WARREN, Mich. – Ukrainians in Metropolitan Detroit celebrated the 25th anniversary of Ukrainian independence with a prayer service for Ukraine and its people led by both Catholic and Orthodox priests, a keynote address assessing the progress Ukraine has made during its first 25 years of independence by Prof. Alexander Motyl and a celebratory concert by local talent, followed by a banquet and dance.
The event was bittersweet, as it was hard to celebrate with Vladimir Putin’s continued occupation of Crimea and Russia’s unrelenting terrorist activities in eastern Ukraine. However, in his address, Prof. Alexander Motyl pointed out that many political pundits did not believe Ukraine would maintain its democracy for this long – and it has. In fact, he pointed out, in the last two years since Maidan and the Revolution of Dignity, Ukraine has stood up on the world stage and shown its resolve and commitment to freedom, self-determination and the rule of law.
According to Prof. Motyl, “more has been accomplished in the last two years than in the entire 23 preceding Maidan.” Thus, we should take heart in those accomplishments and look to a better future.
The gala celebration of Ukrainian Independence Day, organized by the Ukrainian-American Civic Committee of Metropolitan Detroit, was held on August 27 at the Ukrainian Cultural Center in Warren, Mich.
The planning committee included: Vera Andrushkiw, Olena Danylyuk, Ruslana Pronko, Valentyna Shayda, Elizabeth Symonenko, Tetyana Bedrus, Roman Los, Roma Dyhdalo, Vera Petrusha, Halya Pytiak, Mykhailo Diachun, Matthew Wroblewski, Marie Zarycky-Cherviovskiy, Ulana Ohar-Kushner, Walter Kozar, Kateryna Tkachuk, Larissa Ghiso, Bohdan Korduba, Zirka Clark-Zubar and Olga Meyer.
Commander Wroblewski of Post 101 led Ukrainian American Veterans in the ceremonial presentation of colors. Jarema Cisaruk sang the American national anthem and Tetyana Bedrus led the Ukrainian national hymn with piano accompaniment by Halyna Yalovenko.
Ms. Andrushkiw welcomed the guests, which included representatives from Sen. Gary Peters, Rep. Sander Levin and Rep. Brenda Lawrence. Children from Plast Ukrainian Scouting Organization and the Ukrainian Democratic Youth Association (ODUM) placed a wreath and lit a candle in memory of those who gave their lives for Ukrainian independence. Michigan State Rep. Martin Howrylak presented Gov. Rick Snyder’s proclamation.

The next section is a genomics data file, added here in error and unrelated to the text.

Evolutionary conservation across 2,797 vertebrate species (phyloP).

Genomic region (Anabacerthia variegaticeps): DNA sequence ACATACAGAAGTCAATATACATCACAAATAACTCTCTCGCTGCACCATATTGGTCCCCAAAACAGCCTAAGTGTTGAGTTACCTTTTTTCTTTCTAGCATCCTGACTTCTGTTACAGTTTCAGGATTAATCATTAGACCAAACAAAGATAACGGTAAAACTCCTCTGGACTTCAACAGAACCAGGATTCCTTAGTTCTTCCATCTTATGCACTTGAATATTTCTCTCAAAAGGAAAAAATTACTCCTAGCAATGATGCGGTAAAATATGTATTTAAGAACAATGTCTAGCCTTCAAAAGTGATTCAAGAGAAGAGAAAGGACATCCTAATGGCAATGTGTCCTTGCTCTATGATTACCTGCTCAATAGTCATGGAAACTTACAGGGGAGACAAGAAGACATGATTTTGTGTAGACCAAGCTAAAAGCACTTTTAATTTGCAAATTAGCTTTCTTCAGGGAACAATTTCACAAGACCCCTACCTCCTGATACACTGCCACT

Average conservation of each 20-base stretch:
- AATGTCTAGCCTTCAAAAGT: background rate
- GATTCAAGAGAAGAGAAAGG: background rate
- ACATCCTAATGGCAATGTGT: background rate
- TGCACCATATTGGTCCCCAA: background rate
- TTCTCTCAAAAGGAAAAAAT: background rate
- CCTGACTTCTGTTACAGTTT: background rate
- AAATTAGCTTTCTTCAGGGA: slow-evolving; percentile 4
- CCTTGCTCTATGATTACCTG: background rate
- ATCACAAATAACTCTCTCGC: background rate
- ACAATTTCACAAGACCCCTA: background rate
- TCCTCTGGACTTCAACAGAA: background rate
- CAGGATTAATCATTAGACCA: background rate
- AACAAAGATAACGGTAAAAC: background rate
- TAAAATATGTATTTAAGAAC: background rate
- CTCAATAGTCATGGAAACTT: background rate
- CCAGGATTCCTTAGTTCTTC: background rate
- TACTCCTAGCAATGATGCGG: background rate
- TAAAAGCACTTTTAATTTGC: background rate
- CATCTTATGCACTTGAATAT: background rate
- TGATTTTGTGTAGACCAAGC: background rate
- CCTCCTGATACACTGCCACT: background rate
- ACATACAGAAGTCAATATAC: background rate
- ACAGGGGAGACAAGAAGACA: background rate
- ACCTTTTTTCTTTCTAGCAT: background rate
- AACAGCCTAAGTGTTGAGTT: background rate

On the occasion of the 25th anniversary the Ukrainian community honored local benefactors who gave generously of their professional skills and time, and opened up their hearts to two of Ukraine’s wounded warriors: Dr. Carlos Ramirez of St. John Macomb Hospital, Dr. Mark Juzych and the team at the Kresge Eye Institute, as well as Dr. Zoryana Klepach, Dr. Nadia Juzych and Tetyana Bedrus, who opened their homes and welcomed Andrij and Dmytro into their families.
Dr. Motyl, professor at Rutgers University, Ukrainian-American historian, political scientist and author, gave the keynote address: “25 Years After Independence: Ukraine’s Achievements and Strategic Goals.” His fluid bilingual presentation was lauded by the audience.
The address was followed by a celebratory concert that featured vocalists Khrystyna Bezckosta, Irynka Lapshynska, Tetyana Bedrus and Yuriy Marshtupa. Mr. Marshtupa dedicated his performance to the memory of the Rostenkos and the Shumylos for their very important input and care in changing them from “Soviet people into Ukrainian patriots.” The role of various individuals in the struggle for Ukraine’s independence cannot be overestimated.
The ensemble Vyshyvanka, under the direction of Iryna Svytka, performed two choral pieces by Ukrainian composers. Milia and Tania Smyk entertained with “Bandura Conversation;” and Oleksander Hedeon, Andriy Shturko and Roman Zhylych, three students of Ukrainian Music Institute, performed piano renditions.
Proceeds from this event will be sent to Viktoria Voronovych to enable the International Alliance for Fraternal Asstance to continue its support for volunteer fighter battalions in the line of fire by delivering clothing, shoes, food, water, medical supplies and humanitarian aid.